Risk based internal auditing

Introduction COSO Audit program
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RBIA resources - COSO audit program

The Committee of Sponsoring Organizations of the Treadway Commission (COSO) is a joint initiative of five private sector organizations, including the IIA. It issued a documentInternal Control–Integrated Framework' in May 2013 which is an update of a document issued in 1992. To support this document it also issued ‘Illustrative Tools for Assessing Effectiveness of a System of Internal Control' which contains three templates to summarise findings. The framework is an important document which was issued as a draft in 2012.

Since the implementation an integrated framework of internal control is a requirement of COSO, it needs to be included as an objective of a US organisation (or ‘entity' to use COSO's term) and therefore has to be included in the Risk and Audit Universe (RAU).  The audit program spreadsheet and mindmap are extracts from this risk and audit universe (Book 2 - ‘Compiling a risk and audit universe’ for details). They are examples only, you must obtain the final version of the framework, apply it to your own entity and update the program.

I have used the 2012 draft (because I am too mean to buy the final document) and I have included it in the RAU and audit program as follows:

1. In Objective level 1 ‘Establish strategies for delivering the objectives' and Risk level 1 ‘Uncontrolled risks threaten the achievement of objectives' set up Objective' level 2 as ‘Establish an internal control framework (COSO)'.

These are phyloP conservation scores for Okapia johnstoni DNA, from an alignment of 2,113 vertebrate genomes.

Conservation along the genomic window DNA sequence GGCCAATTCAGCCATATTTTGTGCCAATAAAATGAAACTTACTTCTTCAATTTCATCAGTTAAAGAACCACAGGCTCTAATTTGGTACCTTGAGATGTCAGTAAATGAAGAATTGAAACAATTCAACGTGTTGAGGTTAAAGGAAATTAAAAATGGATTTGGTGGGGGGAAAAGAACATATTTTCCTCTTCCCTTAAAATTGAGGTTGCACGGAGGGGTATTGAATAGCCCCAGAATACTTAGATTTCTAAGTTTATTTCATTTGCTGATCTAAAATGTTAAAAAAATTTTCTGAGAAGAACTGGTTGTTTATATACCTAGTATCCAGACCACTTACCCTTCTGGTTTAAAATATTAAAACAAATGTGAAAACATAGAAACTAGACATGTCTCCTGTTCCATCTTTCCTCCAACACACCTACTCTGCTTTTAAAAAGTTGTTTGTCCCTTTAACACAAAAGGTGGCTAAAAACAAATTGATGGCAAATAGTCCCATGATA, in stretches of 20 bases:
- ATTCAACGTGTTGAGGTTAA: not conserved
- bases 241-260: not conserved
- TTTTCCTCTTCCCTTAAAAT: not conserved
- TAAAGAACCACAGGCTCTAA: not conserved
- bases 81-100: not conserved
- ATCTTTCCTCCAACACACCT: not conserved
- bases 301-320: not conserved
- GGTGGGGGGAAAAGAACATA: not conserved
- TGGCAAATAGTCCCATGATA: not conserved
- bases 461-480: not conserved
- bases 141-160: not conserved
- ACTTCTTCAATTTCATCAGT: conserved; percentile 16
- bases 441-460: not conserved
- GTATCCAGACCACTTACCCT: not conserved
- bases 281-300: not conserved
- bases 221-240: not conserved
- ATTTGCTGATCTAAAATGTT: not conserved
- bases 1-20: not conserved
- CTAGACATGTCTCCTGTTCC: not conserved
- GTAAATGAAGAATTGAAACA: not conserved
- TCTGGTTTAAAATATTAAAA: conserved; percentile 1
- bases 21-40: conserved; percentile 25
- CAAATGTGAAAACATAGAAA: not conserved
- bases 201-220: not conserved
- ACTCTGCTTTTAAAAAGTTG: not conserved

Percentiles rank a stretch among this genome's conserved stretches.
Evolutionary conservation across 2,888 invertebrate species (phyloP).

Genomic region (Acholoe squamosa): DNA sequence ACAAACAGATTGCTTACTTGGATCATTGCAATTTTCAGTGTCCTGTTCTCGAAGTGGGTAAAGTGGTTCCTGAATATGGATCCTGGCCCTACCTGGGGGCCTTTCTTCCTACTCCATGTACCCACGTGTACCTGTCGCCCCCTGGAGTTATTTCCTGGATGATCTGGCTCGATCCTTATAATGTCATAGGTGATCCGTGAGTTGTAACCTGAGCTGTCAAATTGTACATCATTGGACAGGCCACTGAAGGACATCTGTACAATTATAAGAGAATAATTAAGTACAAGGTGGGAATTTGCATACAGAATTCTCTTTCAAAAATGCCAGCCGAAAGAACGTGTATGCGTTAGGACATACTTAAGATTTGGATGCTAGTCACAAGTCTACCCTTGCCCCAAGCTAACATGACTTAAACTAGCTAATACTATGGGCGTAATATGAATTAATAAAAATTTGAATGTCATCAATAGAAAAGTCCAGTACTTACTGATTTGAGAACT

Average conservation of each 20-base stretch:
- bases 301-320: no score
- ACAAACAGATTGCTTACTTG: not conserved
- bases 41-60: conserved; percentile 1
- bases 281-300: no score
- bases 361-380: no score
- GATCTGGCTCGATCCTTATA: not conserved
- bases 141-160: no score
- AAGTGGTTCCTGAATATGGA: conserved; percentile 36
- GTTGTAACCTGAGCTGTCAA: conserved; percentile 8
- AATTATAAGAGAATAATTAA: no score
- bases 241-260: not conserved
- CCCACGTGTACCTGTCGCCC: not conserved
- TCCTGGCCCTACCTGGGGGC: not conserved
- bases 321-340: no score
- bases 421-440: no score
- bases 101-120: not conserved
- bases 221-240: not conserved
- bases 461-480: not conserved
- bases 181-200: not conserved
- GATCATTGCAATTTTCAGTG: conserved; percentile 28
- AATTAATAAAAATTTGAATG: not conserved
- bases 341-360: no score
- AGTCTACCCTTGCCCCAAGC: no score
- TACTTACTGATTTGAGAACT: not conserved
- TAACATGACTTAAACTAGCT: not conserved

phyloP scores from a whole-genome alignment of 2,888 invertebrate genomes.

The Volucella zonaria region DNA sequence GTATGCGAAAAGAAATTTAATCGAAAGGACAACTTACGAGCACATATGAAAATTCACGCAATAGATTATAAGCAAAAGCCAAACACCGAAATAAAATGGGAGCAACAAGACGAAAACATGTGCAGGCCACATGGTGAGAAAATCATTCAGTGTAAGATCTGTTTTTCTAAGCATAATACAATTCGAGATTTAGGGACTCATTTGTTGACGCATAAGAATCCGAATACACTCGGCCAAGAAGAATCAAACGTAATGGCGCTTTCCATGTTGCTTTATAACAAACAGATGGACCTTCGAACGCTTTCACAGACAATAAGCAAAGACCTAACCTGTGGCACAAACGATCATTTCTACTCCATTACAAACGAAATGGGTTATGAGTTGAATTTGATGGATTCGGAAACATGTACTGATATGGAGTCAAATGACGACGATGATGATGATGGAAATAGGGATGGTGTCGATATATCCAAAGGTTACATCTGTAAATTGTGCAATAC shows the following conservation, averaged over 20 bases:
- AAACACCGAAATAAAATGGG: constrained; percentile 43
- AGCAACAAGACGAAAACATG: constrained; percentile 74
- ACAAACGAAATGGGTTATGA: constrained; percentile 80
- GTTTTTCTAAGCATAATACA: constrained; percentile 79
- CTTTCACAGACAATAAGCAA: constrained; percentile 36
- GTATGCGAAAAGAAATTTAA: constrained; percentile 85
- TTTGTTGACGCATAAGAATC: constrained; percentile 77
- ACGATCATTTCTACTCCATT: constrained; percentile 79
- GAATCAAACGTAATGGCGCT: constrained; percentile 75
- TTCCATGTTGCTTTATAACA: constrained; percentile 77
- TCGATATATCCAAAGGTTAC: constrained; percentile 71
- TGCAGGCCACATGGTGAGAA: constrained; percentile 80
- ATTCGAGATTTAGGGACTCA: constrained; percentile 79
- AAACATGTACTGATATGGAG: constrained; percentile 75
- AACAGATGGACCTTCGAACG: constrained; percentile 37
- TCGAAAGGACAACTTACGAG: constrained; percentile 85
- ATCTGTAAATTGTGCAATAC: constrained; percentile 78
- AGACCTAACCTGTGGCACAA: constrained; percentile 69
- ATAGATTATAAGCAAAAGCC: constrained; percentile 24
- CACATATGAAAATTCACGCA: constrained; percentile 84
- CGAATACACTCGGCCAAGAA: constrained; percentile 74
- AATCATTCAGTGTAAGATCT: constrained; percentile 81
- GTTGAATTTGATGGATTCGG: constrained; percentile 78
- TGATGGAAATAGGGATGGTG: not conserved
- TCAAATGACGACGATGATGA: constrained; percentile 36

2. There are 17 ‘principles' in the Framework and I have set these up as level 3 objectives. There are no risks identified, so I have made some suggestions.

3. Each of the principles has ‘attributes' attached, which link with paragraphs in the framework narrative. I have taken these attributes as controls, although they are inevitably non-specific. The ‘Illustrative Tools' document has forms (‘Principle evaluation templates') for inserting the controls in action in order to assess whether there are deficiencies in achieving the attribute. This should be done after testing.

4.  I have then suggested tests which might be used to check that the attribute ‘control' is operating, after reference to the appropriate paragraphs in the narrative.

5. Tests fall into one or more of the following categories:

The first two types of test can be identified as part of a specific audit. The last type of test will appear in most audit programs as a 'COSO' test. Internal control deficiencies will be recorded on the '4 Summary of deficiencies template'. Each audit will provide information to complete '3 Principle Evaluation Templates' for some attributes, which can be used to update '2 Component evaluation templates'. By the end of the year the '2 Component evaluation templates' must be sufficiently detailed to complete the '1 Overall assessment of internal control template'.

The compilation of a risk register is an essential part of Principle 7 ('Identifies and analyzes risk'). The COSO website (coso.org/guidance.htm) has useful guidance on setting up a risk register (also known as an Enterprise Risk Management (ERM) Framework).

In particular: Embracing Enterprise Risk Management: Practical Approaches for Getting Started. (2011) (http://www.coso.org/documents/EmbracingERM-GettingStartedforWebPostingDec110_000.pdf)

COSO audit program COSO mind map

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